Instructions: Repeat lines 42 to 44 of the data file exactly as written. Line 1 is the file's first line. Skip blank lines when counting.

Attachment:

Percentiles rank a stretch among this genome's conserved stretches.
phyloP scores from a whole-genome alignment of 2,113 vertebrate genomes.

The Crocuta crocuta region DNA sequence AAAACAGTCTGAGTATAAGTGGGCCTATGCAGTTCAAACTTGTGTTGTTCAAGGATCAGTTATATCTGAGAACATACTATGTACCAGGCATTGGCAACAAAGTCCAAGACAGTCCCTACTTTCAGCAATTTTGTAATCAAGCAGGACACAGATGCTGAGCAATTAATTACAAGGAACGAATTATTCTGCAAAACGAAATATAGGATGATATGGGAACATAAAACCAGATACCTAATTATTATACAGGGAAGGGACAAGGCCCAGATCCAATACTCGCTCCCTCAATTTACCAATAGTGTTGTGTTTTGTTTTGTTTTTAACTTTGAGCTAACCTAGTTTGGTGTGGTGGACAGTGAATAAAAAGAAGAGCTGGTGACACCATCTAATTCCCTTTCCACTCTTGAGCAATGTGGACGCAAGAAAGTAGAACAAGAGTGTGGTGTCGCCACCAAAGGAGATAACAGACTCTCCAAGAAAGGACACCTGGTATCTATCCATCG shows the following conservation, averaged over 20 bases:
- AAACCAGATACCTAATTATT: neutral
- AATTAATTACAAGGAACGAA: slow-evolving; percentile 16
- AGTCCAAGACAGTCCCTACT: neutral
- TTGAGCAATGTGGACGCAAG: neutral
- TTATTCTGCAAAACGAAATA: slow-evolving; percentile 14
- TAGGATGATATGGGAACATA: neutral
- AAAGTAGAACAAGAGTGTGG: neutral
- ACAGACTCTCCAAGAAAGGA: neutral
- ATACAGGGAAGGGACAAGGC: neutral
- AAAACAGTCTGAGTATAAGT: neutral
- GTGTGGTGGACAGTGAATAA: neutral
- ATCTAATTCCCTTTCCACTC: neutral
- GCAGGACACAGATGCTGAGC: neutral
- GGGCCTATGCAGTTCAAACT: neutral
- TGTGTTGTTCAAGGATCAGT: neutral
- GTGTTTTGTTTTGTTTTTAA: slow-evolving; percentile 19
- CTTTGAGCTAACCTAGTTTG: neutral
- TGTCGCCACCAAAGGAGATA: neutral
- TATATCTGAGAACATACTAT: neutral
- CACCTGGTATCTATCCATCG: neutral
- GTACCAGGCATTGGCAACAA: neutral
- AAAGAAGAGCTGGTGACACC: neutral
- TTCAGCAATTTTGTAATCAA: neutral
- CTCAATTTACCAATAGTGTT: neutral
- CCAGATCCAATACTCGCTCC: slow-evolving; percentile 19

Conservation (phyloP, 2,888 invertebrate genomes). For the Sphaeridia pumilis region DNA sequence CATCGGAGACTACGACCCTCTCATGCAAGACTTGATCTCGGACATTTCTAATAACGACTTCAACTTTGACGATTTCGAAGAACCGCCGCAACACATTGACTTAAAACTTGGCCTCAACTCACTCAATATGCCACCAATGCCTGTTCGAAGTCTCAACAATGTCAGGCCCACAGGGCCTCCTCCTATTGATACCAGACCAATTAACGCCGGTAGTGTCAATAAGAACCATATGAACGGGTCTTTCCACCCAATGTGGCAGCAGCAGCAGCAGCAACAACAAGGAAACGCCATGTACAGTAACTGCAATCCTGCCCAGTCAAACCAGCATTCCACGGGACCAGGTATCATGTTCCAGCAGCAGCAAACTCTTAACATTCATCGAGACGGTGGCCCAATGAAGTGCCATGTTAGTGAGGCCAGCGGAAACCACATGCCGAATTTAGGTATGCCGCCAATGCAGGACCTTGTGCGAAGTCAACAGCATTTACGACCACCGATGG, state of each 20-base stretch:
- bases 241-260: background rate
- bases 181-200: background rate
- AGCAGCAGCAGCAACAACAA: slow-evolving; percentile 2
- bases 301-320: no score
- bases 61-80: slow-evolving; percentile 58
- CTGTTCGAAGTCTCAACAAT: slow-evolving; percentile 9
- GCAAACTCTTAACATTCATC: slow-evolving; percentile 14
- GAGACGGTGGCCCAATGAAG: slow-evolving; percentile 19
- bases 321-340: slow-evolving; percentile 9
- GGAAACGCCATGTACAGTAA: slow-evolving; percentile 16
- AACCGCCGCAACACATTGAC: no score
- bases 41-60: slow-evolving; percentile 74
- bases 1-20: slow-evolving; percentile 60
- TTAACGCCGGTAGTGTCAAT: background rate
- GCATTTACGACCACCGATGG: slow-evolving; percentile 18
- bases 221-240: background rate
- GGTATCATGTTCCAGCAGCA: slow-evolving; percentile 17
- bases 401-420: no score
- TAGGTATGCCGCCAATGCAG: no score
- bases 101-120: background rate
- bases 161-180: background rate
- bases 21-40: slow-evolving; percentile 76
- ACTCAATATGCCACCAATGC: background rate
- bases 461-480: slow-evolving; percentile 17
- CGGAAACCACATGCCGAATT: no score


- bases 1-20: slow-evolving; percentile 60
- TTAACGCCGGTAGTGTCAAT: background rate
- GCATTTACGACCACCGATGG: slow-evolving; percentile 18